Mar 24, 2020

Axios AM

By Mike Allen
Mike Allen
1 big thing: Sudden, massive shifts in how we work, shop, socialize
Data: Axios-Ipsos surveys of 1,092 U.S. adults, March 13-16, and 998 adults, March 20-23. Margins of error: ±3.2 and ±3.3 percentage points. Chart: Naema Ahmed/Axios

We just lived through the week that America changed: The second installment of our weekly Axios-Ipsos Coronavirus Index shows sudden, massive shifts in how we work, shop, socialize and care for ourselves and our families.

  • "We’ve never seen this widespread, systemic, forced behavioral change — never in American history — this quickly," said Cliff Young, president of Ipsos U.S. Public Affairs.

Partisan divisions about the seriousness of the coronavirus have collapsed, writes Margaret Talev, Axios White House and politics editor.

  • 9 in 10 Americans now fear the virus, with half worried about their jobs and their ability to pay the bills.
  • A 21-point gap last week between Democrats and Republicans has narrowed to 11, with 95% of Democrats and 84% of Republicans now saying they are concerned.

The Smart Brevity on the poll: Everything's worse.

  • Roughly twice as many Americans say they're out of work compared to last week's survey.

People trust their employers (68%) far more than they trust the federal government (53%) to look out for their best interests.

  • Trust in news sources, government and health organizations rose slightly over the past week.

Between the lines: One area where the numbers haven't really moved yet is known exposure, though that may be shaped by lack of available testing.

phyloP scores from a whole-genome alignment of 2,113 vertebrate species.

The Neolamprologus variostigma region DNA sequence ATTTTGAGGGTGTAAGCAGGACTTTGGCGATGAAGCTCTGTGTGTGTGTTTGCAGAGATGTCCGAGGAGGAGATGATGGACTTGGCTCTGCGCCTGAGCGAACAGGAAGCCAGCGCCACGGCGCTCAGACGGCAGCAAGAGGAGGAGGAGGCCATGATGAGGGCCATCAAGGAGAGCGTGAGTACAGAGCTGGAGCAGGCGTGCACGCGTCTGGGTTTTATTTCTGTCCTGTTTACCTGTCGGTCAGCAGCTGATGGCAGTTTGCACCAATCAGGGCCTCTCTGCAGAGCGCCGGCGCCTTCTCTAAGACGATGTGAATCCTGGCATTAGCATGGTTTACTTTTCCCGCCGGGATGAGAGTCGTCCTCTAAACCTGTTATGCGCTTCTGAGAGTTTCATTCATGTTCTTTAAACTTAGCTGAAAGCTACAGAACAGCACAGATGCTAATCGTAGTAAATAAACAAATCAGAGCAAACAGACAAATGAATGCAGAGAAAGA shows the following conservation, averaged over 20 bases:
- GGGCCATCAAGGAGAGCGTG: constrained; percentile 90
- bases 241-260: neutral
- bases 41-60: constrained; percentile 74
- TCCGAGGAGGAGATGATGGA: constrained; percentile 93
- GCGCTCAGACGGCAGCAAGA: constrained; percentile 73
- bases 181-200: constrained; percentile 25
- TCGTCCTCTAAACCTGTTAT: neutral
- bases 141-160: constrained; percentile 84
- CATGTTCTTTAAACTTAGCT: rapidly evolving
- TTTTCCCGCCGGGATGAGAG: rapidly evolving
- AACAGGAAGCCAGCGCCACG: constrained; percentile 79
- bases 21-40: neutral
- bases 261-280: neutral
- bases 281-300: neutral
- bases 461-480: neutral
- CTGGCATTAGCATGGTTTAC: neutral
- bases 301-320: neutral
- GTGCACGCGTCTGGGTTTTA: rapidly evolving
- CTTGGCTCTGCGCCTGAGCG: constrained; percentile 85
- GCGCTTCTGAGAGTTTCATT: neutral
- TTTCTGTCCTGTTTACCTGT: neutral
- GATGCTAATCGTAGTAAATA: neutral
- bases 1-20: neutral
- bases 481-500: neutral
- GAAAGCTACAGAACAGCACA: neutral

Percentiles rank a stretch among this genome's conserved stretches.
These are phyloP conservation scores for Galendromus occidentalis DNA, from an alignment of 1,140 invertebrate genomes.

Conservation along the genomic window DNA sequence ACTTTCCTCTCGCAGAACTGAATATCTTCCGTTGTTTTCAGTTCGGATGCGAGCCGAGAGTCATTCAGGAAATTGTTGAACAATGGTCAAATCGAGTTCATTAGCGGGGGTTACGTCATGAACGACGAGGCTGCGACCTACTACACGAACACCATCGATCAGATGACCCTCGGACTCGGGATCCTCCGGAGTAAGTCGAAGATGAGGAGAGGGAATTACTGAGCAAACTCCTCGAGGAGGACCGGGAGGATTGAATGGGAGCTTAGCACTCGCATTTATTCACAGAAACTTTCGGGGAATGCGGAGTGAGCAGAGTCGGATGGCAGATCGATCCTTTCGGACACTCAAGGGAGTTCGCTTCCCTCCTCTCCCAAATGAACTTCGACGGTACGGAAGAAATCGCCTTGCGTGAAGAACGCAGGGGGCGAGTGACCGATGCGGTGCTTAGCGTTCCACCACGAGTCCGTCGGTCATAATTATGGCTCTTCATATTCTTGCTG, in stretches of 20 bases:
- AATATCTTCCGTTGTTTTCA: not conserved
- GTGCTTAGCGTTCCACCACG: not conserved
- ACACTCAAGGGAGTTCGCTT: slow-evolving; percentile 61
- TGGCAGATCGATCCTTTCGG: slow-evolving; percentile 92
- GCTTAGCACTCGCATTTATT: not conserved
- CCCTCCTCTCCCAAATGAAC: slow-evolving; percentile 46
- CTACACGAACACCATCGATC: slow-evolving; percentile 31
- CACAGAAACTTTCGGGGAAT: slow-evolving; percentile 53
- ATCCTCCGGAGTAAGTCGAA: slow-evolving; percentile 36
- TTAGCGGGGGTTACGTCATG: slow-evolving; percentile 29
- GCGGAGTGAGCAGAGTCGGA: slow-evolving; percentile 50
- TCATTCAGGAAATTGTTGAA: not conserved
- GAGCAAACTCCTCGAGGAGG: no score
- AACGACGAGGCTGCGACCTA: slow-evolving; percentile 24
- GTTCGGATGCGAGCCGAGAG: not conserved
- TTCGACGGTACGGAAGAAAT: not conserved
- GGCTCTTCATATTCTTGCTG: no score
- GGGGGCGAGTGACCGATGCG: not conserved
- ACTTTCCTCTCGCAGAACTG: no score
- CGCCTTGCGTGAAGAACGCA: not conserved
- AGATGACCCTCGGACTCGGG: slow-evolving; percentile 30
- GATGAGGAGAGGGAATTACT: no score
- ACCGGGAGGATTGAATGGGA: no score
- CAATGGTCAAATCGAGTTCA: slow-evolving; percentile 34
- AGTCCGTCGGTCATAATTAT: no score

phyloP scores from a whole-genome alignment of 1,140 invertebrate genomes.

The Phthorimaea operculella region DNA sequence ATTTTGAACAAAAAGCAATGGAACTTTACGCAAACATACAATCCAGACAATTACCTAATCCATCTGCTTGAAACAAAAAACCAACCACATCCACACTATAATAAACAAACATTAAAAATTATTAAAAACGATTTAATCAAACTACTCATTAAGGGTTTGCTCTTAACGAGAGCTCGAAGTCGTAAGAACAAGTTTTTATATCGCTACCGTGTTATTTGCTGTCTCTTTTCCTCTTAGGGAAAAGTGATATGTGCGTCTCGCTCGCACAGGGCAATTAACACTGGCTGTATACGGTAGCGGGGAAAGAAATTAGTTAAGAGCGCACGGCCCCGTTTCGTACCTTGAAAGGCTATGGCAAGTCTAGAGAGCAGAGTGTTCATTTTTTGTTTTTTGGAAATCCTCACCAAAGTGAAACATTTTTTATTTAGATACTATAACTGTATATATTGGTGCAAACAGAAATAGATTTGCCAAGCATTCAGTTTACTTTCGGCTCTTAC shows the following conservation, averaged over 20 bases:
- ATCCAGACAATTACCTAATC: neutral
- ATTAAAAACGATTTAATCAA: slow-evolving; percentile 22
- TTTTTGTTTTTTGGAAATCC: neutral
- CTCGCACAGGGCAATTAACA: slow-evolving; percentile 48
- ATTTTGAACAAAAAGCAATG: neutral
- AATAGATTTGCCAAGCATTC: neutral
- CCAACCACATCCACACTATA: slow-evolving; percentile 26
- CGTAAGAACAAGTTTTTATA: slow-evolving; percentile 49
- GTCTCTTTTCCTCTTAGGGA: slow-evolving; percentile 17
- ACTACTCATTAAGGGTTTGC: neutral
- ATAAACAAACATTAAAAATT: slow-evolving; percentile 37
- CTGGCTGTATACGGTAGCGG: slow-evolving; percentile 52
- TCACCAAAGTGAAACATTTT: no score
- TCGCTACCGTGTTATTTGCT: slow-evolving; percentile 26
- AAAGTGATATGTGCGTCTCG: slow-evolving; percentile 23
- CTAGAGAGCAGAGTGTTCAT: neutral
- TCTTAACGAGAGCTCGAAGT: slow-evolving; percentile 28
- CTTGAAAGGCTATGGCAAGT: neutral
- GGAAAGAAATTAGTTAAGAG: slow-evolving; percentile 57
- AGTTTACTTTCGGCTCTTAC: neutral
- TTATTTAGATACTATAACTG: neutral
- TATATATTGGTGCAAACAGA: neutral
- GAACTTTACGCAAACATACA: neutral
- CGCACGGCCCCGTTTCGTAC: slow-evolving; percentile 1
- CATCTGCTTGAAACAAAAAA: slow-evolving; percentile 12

• Just 1% said they'd been tested for the virus. 8% said they'd tried but were turned away.
  • 5% said they know someone who's tested positive.

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2. Inside the West Wing: Trump's back-to-work plan
The White House Correspondents' Association yesterday reduced for the second time the number of briefing-room seats that can be occupied. Photo: Alex Brandon/AP

President Trump, egged on by a growing number of advisers and business leaders, believes the economy will crater absent a strong signal, and wants to stagger the reopening of work nationwide, sources tell Axios' Jonathan Swan.

  • The sources, who have spoken to Trump, say that "horrific," "truly scary" economic consequences were described to the president.

Trump said he plans to leave many of the details up to governors.

  • "We have to get this going," Trump said during a dinnertime briefing that lasted nearly two hours.
  • "[T]he faster we get it going, the more likely it is that those stores, little businesses, big businesses, medium-sized businesses open up."
  • "And we'll get [the economy] going very fast. ... As soon as we say 'let's go' — and it's gonna be pretty soon. ... It's gonna be sooner than people would think."

What's next: Nothing has been decided yet. But Trump has been persuaded, in line with his instincts, that the economy can’t sustain this shutdown for much longer.

  • The administration is discussing different tiers to ease Americans back into normal life after the 15-day period that ends next Monday.
  • People with underlying health issues or in the highest risk age range will likely be asked to stick with isolation.
  • But others could be encouraged to get back into a more normal routine.